The Nebraska native will be replacing a highly political — and deeply conservative — bishop, and could potentially usher in a new era of American Catholic leadership that spends less time fighting culture wars and more closely resembles the populist leadership of Pope Francis.
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Protecting Christian minorities is undoubtedly a component of Francis' newfound diplomatic voice, but his peaceful approach is also a firm reclamation of a moral weight once enjoyed by Catholicism —and possibly religion as a whole—in international politics.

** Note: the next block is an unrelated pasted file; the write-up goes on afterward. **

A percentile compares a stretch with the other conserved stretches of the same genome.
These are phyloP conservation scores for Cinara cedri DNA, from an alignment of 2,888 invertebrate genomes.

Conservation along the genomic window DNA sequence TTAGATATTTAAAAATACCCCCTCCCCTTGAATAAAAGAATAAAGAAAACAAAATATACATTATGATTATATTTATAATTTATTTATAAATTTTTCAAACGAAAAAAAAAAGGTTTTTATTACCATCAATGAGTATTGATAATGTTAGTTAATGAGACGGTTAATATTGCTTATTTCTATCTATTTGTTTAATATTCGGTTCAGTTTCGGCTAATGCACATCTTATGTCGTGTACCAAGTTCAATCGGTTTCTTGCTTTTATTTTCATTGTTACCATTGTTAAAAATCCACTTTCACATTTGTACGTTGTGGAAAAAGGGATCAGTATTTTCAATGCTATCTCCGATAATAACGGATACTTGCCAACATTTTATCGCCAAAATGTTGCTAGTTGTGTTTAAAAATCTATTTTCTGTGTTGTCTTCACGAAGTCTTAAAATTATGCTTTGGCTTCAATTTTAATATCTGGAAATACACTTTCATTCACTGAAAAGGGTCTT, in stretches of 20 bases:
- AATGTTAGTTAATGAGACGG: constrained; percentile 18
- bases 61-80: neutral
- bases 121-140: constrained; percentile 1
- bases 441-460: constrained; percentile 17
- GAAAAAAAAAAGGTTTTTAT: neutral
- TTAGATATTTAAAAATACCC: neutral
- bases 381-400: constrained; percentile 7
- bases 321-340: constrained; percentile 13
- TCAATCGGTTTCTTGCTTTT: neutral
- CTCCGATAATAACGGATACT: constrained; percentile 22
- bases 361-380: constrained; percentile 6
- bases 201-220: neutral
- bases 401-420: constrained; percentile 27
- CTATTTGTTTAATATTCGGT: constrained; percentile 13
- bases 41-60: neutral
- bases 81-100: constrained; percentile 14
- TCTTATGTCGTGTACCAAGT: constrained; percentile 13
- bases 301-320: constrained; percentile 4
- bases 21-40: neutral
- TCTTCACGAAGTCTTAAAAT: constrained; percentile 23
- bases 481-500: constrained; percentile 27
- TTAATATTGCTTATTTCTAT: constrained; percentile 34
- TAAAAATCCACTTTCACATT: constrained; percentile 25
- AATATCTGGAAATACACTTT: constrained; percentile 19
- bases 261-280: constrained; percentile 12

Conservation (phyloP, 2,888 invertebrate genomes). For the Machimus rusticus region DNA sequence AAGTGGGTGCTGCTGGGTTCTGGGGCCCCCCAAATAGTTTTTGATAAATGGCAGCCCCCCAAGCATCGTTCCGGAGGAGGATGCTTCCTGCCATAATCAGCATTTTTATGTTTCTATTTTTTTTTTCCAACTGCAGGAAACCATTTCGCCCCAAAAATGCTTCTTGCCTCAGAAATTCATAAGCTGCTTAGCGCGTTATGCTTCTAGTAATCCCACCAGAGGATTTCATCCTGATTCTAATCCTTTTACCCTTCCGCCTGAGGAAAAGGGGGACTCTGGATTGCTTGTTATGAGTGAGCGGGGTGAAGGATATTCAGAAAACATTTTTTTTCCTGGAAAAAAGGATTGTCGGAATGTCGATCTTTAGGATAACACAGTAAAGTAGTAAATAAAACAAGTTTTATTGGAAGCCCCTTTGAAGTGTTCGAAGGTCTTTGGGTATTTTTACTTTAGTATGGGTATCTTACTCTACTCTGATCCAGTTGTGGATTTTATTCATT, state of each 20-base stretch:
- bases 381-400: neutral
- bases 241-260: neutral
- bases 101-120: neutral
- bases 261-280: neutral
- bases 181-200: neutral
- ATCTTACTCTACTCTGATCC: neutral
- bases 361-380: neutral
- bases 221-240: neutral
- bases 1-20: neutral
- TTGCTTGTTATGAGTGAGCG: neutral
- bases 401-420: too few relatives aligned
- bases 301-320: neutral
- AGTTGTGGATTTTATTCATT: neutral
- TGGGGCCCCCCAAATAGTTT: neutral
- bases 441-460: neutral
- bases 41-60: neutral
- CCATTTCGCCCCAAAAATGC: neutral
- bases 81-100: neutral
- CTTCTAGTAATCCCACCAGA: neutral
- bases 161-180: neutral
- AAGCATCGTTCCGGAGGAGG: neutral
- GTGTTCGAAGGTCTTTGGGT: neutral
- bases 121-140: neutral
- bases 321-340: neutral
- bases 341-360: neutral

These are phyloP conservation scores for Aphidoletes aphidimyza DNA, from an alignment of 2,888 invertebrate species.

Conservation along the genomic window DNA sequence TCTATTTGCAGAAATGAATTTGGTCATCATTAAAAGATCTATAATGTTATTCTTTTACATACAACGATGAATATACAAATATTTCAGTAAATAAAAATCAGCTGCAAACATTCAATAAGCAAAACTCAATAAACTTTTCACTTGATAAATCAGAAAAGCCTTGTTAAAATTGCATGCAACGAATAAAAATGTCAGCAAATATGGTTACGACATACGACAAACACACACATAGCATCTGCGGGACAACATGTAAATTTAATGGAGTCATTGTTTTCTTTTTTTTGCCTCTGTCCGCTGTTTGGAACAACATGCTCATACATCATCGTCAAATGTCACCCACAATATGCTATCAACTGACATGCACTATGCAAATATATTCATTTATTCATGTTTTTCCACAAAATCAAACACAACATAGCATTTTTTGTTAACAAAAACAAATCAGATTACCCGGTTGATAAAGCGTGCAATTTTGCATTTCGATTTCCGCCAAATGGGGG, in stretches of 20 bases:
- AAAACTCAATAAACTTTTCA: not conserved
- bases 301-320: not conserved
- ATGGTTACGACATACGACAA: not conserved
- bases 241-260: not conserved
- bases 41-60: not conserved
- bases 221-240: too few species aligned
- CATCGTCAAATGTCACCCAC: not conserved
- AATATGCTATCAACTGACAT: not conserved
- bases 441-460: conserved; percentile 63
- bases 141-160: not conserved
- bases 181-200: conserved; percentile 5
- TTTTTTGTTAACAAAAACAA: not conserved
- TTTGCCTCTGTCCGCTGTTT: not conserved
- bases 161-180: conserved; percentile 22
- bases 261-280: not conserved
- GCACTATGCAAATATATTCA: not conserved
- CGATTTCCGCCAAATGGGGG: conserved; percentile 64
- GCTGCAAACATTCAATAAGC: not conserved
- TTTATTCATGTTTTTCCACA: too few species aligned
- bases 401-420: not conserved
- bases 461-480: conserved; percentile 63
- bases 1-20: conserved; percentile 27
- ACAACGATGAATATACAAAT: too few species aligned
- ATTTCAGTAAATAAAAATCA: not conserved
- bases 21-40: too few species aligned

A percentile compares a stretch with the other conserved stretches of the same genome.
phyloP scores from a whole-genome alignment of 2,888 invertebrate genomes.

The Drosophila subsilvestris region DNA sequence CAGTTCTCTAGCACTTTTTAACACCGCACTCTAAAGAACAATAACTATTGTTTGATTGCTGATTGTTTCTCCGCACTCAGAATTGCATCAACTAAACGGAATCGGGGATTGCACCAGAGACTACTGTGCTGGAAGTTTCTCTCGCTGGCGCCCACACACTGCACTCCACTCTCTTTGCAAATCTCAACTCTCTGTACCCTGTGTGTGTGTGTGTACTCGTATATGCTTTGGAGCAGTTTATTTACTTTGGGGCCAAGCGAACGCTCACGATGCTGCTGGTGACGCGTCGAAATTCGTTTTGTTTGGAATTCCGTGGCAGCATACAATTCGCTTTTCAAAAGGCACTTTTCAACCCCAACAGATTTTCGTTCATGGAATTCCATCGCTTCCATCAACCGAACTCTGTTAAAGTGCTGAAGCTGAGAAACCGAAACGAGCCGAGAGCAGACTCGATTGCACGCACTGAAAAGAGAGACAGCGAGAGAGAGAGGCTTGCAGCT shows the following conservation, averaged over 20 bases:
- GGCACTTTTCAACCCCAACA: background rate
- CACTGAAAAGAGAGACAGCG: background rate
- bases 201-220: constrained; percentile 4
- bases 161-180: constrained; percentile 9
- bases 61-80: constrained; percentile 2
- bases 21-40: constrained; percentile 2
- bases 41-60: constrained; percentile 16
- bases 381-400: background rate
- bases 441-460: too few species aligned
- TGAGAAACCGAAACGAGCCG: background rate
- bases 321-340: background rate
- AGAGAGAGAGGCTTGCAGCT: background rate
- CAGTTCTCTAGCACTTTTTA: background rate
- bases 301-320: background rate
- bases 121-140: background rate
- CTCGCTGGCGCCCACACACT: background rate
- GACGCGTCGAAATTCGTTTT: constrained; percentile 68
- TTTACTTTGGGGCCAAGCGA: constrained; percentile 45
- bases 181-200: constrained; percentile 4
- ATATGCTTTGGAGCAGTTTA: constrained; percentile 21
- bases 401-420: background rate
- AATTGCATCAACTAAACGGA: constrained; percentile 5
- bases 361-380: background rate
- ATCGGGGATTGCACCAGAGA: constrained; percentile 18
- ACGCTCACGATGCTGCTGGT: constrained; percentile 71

“Creation is not a property, which we can rule over at will; or, even less, is the property of only a few: Creation is a gift, it is a wonderful gift that God has given us, so that we care for it and we use it for the benefit of all, always with great respect and gratitude,” Pope Francis said.